• Thu
  • Nov 20, 2014
  • Updated: 9:01am

Botulism milk powder scandal

On August 3, 2013, the world's biggest diary exporter Fonterra said a bacteria, Clostridium botulinum, which can cause botulism and affects muscles, had contaminated 40 tonnes of its whey protein, most of which was sold to manufacturers to make their own products, including milk powder. A day later, China banned all milk powder imports from New Zealand. Hong Kong recalled 80,000 cans of Cow & Gate baby formula. Other companies that were affected include Shanghai Yanjiu; Dumex Baby Food, a Danone brand; Wahaha Health Food and Wahaha Import & Export; Coca-Cola (China) and Abbott.

NewsChina
HEALTH

Botulism bacteria found in New Zealand dairy products

Beijing tells NZ to ensure tainted goods don't reach Chinese consumers

PUBLISHED : Sunday, 04 August, 2013, 12:00am
UPDATED : Tuesday, 06 August, 2013, 12:39pm
 

Beijing yesterday demanded New Zealand take "immediate measures" to protect Chinese consumers after global diary giant Fonterra said it had found a bacteria that can cause botulism in some of its products.

China, which buys most of its imported milk powder from New Zealand, asked domestic importers to recall any products that may have been contaminated.

A Hong Kong government spokesman said the city did not import the affected products.

Fonterra, the world's biggest dairy exporter, said three batches of its whey protein had been contaminated with Clostridium botulinum, which can cause botulism, which affects the muscles and in serious cases can cause respiratory failure.

Forty tonnes of whey protein had been contaminated, according to New Zealand's Ministry of Primary Industries. The whey concentrate found its way into nearly 900 tonnes of other products, the ministry's acting director general, Scott Gallacher, said.

Fonterra said most of the protein was sold to eight manufacturers to make their own products - three food companies, two beverage companies and three animal feed firms.

Fonterra said those firms would initiate any consumer product recalls.

Chinese newspaper The Mirror reported three of the customers were based in China.

New Zealand authorities have contacted officials in Australia, China, Malaysia, Thailand, Saudi Arabia and Vietnam.

So far, the only product the ministry has identified as problematic is the Nutricia Karicare follow-on formula, which is popular in China. Nutricia said none of the affected batches had got to supermarket shelves.

Fonterra chief executive Theo Spierings is flying to Beijing this weekend from Europe to discuss the matter.

The General Administration of Quality Supervision, Inspection and Quarantine said it had asked New Zealand to take immediate measures to "prevent the products in question from harming the health of Chinese consumers".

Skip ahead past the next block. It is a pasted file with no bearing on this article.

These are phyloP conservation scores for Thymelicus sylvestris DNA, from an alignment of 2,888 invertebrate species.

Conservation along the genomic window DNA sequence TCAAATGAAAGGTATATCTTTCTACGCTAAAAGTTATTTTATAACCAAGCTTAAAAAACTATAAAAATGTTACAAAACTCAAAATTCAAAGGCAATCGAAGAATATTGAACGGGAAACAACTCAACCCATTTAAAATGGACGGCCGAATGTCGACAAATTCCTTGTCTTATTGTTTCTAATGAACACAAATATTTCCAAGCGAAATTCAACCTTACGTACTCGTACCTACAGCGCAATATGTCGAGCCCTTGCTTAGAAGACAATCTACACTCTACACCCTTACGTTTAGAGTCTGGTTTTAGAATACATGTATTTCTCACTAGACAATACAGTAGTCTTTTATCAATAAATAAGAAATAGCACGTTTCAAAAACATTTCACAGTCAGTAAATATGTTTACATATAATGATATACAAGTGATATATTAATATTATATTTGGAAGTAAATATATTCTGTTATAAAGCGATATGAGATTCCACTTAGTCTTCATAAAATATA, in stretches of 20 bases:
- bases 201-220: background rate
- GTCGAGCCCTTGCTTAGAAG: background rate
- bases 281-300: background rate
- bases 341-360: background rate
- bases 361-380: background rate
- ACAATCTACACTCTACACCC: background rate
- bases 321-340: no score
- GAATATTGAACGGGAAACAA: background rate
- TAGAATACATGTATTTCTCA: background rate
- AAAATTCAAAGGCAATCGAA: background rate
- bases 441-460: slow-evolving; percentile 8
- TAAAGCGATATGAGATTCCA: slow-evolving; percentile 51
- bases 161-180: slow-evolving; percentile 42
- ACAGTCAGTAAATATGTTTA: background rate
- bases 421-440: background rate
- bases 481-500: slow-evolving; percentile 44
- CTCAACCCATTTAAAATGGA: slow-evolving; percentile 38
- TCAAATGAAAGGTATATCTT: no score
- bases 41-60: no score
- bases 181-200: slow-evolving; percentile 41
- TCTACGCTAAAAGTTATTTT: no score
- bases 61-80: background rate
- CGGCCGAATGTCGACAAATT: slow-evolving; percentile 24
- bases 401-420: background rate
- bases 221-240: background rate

Fonterra said the contamination was the result of unsanitary pipes at a factory in Waikato, New Zealand, and was identified in March. But it did not disclose the "potential quality issue" until the most deadly strain of the bacteria was discovered last week.

Chen Lianfang, a dairy industry analyst with Beijing Orient Agribusiness Consultancy, said Fonterra was China's largest supplier of imported milk.

The announcement comes as Fonterra is planning to launch its own branded milk formula in China, five years after its involvement in a scandal in which melamine-tainted infant formula killed at least six babies and made 300,000 ill. Fonterra previously held a 43 per cent stake in Sanlu Dairy, the company at the centre of the crisis.

Professor Wei Ronglu, of the Western Dairy Development Association, said China should improve its dairy industry instead of relying on imported products.

"If the government had done a better job, Chinese consumers would not be so miserable depending on overseas products."

The incident prompted shock and criticism in the country. Liu Kai, a mother in Beijing with a three-year-old boy, relies on foreign formula powder. "I thought only Chinese producers would do such things," she said. "It's way too late to tell us now. Most of the problematic products might have been used already."

Unhappy about the popularity and high price of foreign dairy products, Beijing launched an anti-trust probe in June, forcing foreign brands, Fonterra among them, to lower their prices.

Reuters, Associated Press, Agence France-Presse, with additional reporting by Jennifer Ngo

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This article is now closed to comments

sclouston
It's true. China would be in a much better position if they didn't have to rely so heavily on imported milk products. I live in Shanghai and the milk quality is very low - it lasts only 1-2 days once purchased from any store. The government has restricted local milk producers to mark expiration dates no later than 5 days for health precautions. The freshest milk I buy is Yonsei - the imported milk from S. Korea - but it only get delivered twice a month for small bottles.
I really wish they were more regulative on milk production and quality.

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